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Hardware upgrade, import substitution are Russian army’s development priorities

May 18, 2015, 19:30 UTC+3 Zamyatina Tamara
© Alexey Dityakin/TASS

MOSCOW, May 18. /TASS/. Russia needs to upgrade its armed forces not to meddle in geo-political conflicts, but to provide reliable protection for its own security and the security of its allies, polled experts have told TASS after studying the results of a series of meetings President Vladimir Putin as the commander-in-chief held with the military elite and the heads of the defence-industrial complex in the Black Sea resort city of Sochi last week.

Putin has used the format of such conferences for several years in a row. Once a year he brings together senior military and chiefs of the defence industry for joint in-depth analysis of the situation and development prospects in various branches of the defence-industrial complex. In the course of the latest series of such meetings Putin paid special attention to putting to effective use the 20 trillion rubles ($400 billion) earmarked for rearming the ground, air and naval forces and another 3 trillion ($60 billion) for re-equipping the arms manufacturing industries. Also, he set the task of stepping up the substitution of imported military technologies with products of domestic manufacture.

"The priorities Vladimir Putin has identified are quite logical. Throughout the 1990s the Russian army’s weapons and equipment remained basically unchanged. The hardware’s parameters were falling behind those of the other armies around the world. The quality of armaments and equipment in service was identical to what the Ukrainian army with its low combat readiness is today," the deputy director of the Institute of Military-Political Studies, Anatoly Khramchikhin, told TASS.

This explains why the Russian army needs wholesale and fundamental upgrade of its hardware.

"In the ground and air forces the share of the newest armaments should exceed 30% by the end of 2015, in the airborne troops, 40%, and in the Navy and air and space defence forces, 50%. By 2020 the share of modern weapons in the Russian armed forces should go up to 70%, and in some arms and services, to 100%. These targets the president has identified are quite achievable, bearing in mind the funds allocated for re-armament," Khramchikhin said.

"Against the backdrop of anti-Russian sanctions, disruption of military-technological cooperation with Ukraine and the row over France’s failure to deliver the helicopter-carrying amphibious assault ships Mistral on time, if at all, the priority of import substitution is more than obvious. Although in fact Russia does not need the Mistrals very much, as the Navy sees no specific tasks the ships might be charged with," Khramchikhin believes.

"The issue of import substitution will be addressed in various ways. For instance, gifted young men may be offered employment at arms manufacturing enterprises as an alternative to military service on conscription. Under a presidential decree defence industries will be allowed to hire young men possessing special technical skills and talent, who otherwise would be drafted into the armed forces, to fill vacancies on cutting-edge research and production teams. Within some Russian army units there have already been created special research groups for particularly gifted young scientists. This is another factor for the armed forces’ upgrade," Anatoly Khramchikhin said.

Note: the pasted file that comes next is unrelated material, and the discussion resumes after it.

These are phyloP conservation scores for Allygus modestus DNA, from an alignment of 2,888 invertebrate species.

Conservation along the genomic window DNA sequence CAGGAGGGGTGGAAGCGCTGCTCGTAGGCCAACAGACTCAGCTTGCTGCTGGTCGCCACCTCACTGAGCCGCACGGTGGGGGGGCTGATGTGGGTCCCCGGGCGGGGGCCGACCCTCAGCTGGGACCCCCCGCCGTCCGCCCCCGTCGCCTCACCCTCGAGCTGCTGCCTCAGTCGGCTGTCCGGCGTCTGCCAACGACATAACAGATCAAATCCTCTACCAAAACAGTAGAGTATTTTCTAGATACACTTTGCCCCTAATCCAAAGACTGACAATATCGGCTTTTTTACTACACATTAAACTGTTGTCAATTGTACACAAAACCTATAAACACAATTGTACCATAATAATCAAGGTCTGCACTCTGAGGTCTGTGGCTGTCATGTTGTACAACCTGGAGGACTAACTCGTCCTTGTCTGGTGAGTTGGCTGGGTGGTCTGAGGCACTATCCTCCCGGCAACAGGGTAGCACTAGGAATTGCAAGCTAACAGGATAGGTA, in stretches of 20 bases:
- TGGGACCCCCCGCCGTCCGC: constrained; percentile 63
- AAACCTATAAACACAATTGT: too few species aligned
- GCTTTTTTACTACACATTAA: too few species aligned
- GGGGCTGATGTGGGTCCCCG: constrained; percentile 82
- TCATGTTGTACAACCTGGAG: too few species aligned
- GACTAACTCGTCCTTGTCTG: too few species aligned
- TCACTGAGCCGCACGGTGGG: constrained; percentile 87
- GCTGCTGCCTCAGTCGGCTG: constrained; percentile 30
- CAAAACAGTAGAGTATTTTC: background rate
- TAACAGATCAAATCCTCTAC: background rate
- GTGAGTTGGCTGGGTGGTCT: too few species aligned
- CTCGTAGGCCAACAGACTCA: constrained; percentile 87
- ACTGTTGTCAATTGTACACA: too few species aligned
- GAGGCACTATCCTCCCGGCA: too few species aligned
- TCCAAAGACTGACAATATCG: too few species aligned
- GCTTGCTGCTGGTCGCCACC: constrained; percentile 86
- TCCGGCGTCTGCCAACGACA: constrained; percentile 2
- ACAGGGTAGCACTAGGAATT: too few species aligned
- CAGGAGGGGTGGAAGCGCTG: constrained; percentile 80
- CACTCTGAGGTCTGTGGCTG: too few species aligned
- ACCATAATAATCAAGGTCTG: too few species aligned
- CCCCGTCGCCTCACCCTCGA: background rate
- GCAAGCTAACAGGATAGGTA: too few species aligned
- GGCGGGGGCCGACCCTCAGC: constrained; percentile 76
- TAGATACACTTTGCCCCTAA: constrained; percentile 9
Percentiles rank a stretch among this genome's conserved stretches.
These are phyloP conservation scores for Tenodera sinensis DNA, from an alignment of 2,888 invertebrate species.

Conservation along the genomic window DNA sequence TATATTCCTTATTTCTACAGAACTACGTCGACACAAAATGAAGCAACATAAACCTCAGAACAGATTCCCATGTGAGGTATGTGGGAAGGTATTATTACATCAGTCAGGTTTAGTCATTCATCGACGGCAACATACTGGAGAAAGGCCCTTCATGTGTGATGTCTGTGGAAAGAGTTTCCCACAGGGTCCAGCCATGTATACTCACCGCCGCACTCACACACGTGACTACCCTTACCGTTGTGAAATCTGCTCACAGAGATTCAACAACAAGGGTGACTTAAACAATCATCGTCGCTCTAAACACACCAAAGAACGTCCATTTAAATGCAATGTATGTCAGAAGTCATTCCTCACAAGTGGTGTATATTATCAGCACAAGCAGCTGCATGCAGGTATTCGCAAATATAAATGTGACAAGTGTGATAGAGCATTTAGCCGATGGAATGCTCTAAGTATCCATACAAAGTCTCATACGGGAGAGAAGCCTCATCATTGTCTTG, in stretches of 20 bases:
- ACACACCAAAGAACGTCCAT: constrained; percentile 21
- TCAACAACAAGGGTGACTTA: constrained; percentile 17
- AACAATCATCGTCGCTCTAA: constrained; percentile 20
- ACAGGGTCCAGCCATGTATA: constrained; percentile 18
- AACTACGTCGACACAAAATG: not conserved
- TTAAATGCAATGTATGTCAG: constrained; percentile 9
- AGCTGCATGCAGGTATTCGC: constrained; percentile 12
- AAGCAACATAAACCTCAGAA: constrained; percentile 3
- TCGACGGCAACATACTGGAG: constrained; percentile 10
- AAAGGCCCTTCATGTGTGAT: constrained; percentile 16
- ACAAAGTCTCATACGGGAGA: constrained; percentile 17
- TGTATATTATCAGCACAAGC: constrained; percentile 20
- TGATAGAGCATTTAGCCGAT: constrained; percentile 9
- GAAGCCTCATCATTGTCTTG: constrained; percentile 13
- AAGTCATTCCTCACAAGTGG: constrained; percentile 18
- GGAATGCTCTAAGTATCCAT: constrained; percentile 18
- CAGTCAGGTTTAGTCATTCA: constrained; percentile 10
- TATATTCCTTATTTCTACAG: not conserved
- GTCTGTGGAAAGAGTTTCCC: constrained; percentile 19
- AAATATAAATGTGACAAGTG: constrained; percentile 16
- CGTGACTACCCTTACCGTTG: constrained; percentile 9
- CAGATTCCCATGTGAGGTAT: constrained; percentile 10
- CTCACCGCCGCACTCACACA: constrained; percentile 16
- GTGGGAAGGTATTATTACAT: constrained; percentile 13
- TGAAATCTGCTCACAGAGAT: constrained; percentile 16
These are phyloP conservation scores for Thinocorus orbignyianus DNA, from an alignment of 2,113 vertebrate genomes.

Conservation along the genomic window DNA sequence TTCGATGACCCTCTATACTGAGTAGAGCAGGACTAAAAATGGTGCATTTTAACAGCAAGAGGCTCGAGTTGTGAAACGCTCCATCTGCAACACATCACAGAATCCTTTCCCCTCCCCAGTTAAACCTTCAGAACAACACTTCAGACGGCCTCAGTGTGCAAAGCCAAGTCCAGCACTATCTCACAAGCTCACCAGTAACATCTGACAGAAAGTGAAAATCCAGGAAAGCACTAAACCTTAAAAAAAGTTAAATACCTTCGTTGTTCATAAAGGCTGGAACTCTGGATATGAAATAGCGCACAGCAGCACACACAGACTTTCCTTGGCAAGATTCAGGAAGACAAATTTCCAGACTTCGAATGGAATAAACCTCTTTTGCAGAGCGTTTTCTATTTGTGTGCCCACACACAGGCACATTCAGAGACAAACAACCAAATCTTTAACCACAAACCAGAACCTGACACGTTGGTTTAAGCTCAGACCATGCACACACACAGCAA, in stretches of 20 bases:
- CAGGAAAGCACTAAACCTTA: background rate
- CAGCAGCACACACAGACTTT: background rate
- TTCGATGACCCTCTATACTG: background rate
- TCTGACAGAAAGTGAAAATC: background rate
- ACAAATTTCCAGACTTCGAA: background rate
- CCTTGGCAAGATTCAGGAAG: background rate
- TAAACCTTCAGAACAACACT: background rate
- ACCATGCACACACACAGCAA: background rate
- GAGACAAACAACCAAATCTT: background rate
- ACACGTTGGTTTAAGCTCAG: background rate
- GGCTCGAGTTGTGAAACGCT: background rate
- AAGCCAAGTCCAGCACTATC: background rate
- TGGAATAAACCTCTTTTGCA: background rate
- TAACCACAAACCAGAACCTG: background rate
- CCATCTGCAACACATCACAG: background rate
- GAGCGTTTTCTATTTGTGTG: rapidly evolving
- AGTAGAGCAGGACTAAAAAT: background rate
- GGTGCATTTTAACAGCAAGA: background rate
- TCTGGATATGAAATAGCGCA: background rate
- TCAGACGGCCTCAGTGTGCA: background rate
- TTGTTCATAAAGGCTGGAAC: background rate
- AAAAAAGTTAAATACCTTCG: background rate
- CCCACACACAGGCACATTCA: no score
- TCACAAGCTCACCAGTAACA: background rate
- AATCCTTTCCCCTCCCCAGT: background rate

The president of the Academy of Geopolitical Problems, Konstantin Sivkov, believes that the production of heavy inter-continental ballistic missiles and the upgrade of the Bulava missile, is a priority for the Russian armed forces.

"Also, the Russian defence industries must step up noticeably the output of smart weapons and to build 3,000-4,000 armored vehicles on the new generation Armata chassis," Sivkov told TASS.

"In the context of modern hybrid warfare fundamentally new arms and services must be created within the Russian armed forces: for one, an information warfare arm, identical to those already operating against Russia within NATO. As Putin said at the meetings in Sochi, Russia was not threatening any country. Nor did it have the slightest intention to meddle in geopolitical conflicts. But for protecting its integrity and sovereignty Russia should perfect its military skills and potential," the chief of the Centre for Military and Political Studies, Aleksey Podberyozkin, told TASS.

"There are serious reasons to believe that the state defence contract program extending till 2020 will be implemented successfully. But far more attention should be paid to research and development. The Soviet Union’s bank of ideas and promising technologies in aircraft-building and air and space defence has been exhausted 80%. Time is ripe to give thought to creating advanced military technologies capable of outperforming the best foreign counterparts. In the military industry it is not enough to just keep abreast of world standards. For that breakthroughs in the fundamental science are to be achieved first," Podberyozkin said.

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